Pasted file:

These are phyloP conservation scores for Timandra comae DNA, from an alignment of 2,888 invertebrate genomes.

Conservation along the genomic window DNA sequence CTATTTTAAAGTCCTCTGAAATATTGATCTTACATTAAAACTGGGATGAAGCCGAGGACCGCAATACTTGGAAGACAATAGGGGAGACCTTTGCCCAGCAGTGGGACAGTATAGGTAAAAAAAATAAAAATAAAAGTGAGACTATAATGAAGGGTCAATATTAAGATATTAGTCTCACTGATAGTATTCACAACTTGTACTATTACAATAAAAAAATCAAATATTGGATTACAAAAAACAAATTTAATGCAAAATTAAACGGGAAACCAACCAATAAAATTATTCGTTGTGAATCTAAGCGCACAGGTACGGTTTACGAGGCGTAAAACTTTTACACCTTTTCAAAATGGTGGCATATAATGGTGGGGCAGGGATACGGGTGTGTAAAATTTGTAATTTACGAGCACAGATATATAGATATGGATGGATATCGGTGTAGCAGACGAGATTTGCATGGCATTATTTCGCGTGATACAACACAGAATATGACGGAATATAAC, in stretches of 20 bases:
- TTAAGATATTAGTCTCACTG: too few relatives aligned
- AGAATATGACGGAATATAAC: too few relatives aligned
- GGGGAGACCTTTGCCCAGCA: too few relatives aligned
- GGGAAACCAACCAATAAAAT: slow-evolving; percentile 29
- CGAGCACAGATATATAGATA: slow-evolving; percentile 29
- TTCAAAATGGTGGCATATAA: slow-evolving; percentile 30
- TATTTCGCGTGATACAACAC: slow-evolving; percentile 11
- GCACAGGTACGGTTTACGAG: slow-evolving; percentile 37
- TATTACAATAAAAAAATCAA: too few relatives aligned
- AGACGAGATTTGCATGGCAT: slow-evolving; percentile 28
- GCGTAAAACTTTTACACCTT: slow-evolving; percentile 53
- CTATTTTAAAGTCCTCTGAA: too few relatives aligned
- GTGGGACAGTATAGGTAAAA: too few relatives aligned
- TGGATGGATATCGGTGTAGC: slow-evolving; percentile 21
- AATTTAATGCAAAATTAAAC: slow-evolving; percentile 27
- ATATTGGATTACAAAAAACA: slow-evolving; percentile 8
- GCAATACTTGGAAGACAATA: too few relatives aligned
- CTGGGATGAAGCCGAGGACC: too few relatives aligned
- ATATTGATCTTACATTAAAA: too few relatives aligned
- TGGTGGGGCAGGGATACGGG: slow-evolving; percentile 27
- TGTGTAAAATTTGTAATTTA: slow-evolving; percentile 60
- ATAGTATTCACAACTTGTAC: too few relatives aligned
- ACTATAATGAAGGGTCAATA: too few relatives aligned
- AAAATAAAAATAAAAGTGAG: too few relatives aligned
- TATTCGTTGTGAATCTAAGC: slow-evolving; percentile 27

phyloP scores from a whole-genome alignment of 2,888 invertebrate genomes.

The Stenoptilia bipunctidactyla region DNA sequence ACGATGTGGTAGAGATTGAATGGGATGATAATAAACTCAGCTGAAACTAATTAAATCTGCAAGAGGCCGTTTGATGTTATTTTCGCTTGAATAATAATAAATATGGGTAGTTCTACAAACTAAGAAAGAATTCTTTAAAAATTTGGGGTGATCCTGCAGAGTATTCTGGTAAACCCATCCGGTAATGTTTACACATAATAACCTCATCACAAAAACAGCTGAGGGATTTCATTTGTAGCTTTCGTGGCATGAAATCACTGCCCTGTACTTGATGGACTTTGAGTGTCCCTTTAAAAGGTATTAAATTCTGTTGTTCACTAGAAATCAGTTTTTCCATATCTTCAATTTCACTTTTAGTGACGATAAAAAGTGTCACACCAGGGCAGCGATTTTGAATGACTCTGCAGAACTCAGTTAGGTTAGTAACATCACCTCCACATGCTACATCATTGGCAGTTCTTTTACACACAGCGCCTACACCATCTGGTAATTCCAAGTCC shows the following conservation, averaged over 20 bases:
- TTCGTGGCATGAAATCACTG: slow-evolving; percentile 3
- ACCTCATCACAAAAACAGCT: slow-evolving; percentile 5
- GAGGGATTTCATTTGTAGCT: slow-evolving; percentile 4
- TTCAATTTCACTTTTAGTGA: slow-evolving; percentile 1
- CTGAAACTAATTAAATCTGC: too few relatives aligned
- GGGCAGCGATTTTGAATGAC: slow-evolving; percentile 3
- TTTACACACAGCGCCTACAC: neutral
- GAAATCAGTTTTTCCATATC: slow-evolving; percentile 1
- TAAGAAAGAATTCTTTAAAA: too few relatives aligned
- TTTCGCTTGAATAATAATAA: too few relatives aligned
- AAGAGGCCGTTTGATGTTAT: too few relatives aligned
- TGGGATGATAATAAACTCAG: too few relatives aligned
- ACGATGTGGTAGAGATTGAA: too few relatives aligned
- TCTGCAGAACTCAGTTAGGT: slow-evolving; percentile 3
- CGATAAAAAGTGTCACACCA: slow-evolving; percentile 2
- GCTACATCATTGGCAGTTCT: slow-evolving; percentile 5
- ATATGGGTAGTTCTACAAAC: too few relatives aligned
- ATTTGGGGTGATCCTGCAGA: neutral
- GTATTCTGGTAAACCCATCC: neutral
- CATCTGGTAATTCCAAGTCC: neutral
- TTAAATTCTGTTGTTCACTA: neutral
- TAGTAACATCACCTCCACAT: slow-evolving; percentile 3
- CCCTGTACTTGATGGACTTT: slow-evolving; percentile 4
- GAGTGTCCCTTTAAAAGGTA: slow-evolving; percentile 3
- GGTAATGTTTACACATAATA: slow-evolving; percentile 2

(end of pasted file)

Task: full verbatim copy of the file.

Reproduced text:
These are phyloP conservation scores for Timandra comae DNA, from an alignment of 2,888 invertebrate genomes.

Conservation along the genomic window DNA sequence CTATTTTAAAGTCCTCTGAAATATTGATCTTACATTAAAACTGGGATGAAGCCGAGGACCGCAATACTTGGAAGACAATAGGGGAGACCTTTGCCCAGCAGTGGGACAGTATAGGTAAAAAAAATAAAAATAAAAGTGAGACTATAATGAAGGGTCAATATTAAGATATTAGTCTCACTGATAGTATTCACAACTTGTACTATTACAATAAAAAAATCAAATATTGGATTACAAAAAACAAATTTAATGCAAAATTAAACGGGAAACCAACCAATAAAATTATTCGTTGTGAATCTAAGCGCACAGGTACGGTTTACGAGGCGTAAAACTTTTACACCTTTTCAAAATGGTGGCATATAATGGTGGGGCAGGGATACGGGTGTGTAAAATTTGTAATTTACGAGCACAGATATATAGATATGGATGGATATCGGTGTAGCAGACGAGATTTGCATGGCATTATTTCGCGTGATACAACACAGAATATGACGGAATATAAC, in stretches of 20 bases:
- TTAAGATATTAGTCTCACTG: too few relatives aligned
- AGAATATGACGGAATATAAC: too few relatives aligned
- GGGGAGACCTTTGCCCAGCA: too few relatives aligned
- GGGAAACCAACCAATAAAAT: slow-evolving; percentile 29
- CGAGCACAGATATATAGATA: slow-evolving; percentile 29
- TTCAAAATGGTGGCATATAA: slow-evolving; percentile 30
- TATTTCGCGTGATACAACAC: slow-evolving; percentile 11
- GCACAGGTACGGTTTACGAG: slow-evolving; percentile 37
- TATTACAATAAAAAAATCAA: too few relatives aligned
- AGACGAGATTTGCATGGCAT: slow-evolving; percentile 28
- GCGTAAAACTTTTACACCTT: slow-evolving; percentile 53
- CTATTTTAAAGTCCTCTGAA: too few relatives aligned
- GTGGGACAGTATAGGTAAAA: too few relatives aligned
- TGGATGGATATCGGTGTAGC: slow-evolving; percentile 21
- AATTTAATGCAAAATTAAAC: slow-evolving; percentile 27
- ATATTGGATTACAAAAAACA: slow-evolving; percentile 8
- GCAATACTTGGAAGACAATA: too few relatives aligned
- CTGGGATGAAGCCGAGGACC: too few relatives aligned
- ATATTGATCTTACATTAAAA: too few relatives aligned
- TGGTGGGGCAGGGATACGGG: slow-evolving; percentile 27
- TGTGTAAAATTTGTAATTTA: slow-evolving; percentile 60
- ATAGTATTCACAACTTGTAC: too few relatives aligned
- ACTATAATGAAGGGTCAATA: too few relatives aligned
- AAAATAAAAATAAAAGTGAG: too few relatives aligned
- TATTCGTTGTGAATCTAAGC: slow-evolving; percentile 27

phyloP scores from a whole-genome alignment of 2,888 invertebrate genomes.

The Stenoptilia bipunctidactyla region DNA sequence ACGATGTGGTAGAGATTGAATGGGATGATAATAAACTCAGCTGAAACTAATTAAATCTGCAAGAGGCCGTTTGATGTTATTTTCGCTTGAATAATAATAAATATGGGTAGTTCTACAAACTAAGAAAGAATTCTTTAAAAATTTGGGGTGATCCTGCAGAGTATTCTGGTAAACCCATCCGGTAATGTTTACACATAATAACCTCATCACAAAAACAGCTGAGGGATTTCATTTGTAGCTTTCGTGGCATGAAATCACTGCCCTGTACTTGATGGACTTTGAGTGTCCCTTTAAAAGGTATTAAATTCTGTTGTTCACTAGAAATCAGTTTTTCCATATCTTCAATTTCACTTTTAGTGACGATAAAAAGTGTCACACCAGGGCAGCGATTTTGAATGACTCTGCAGAACTCAGTTAGGTTAGTAACATCACCTCCACATGCTACATCATTGGCAGTTCTTTTACACACAGCGCCTACACCATCTGGTAATTCCAAGTCC shows the following conservation, averaged over 20 bases:
- TTCGTGGCATGAAATCACTG: slow-evolving; percentile 3
- ACCTCATCACAAAAACAGCT: slow-evolving; percentile 5
- GAGGGATTTCATTTGTAGCT: slow-evolving; percentile 4
- TTCAATTTCACTTTTAGTGA: slow-evolving; percentile 1
- CTGAAACTAATTAAATCTGC: too few relatives aligned
- GGGCAGCGATTTTGAATGAC: slow-evolving; percentile 3
- TTTACACACAGCGCCTACAC: neutral
- GAAATCAGTTTTTCCATATC: slow-evolving; percentile 1
- TAAGAAAGAATTCTTTAAAA: too few relatives aligned
- TTTCGCTTGAATAATAATAA: too few relatives aligned
- AAGAGGCCGTTTGATGTTAT: too few relatives aligned
- TGGGATGATAATAAACTCAG: too few relatives aligned
- ACGATGTGGTAGAGATTGAA: too few relatives aligned
- TCTGCAGAACTCAGTTAGGT: slow-evolving; percentile 3
- CGATAAAAAGTGTCACACCA: slow-evolving; percentile 2
- GCTACATCATTGGCAGTTCT: slow-evolving; percentile 5
- ATATGGGTAGTTCTACAAAC: too few relatives aligned
- ATTTGGGGTGATCCTGCAGA: neutral
- GTATTCTGGTAAACCCATCC: neutral
- CATCTGGTAATTCCAAGTCC: neutral
- TTAAATTCTGTTGTTCACTA: neutral
- TAGTAACATCACCTCCACAT: slow-evolving; percentile 3
- CCCTGTACTTGATGGACTTT: slow-evolving; percentile 4
- GAGTGTCCCTTTAAAAGGTA: slow-evolving; percentile 3
- GGTAATGTTTACACATAATA: slow-evolving; percentile 2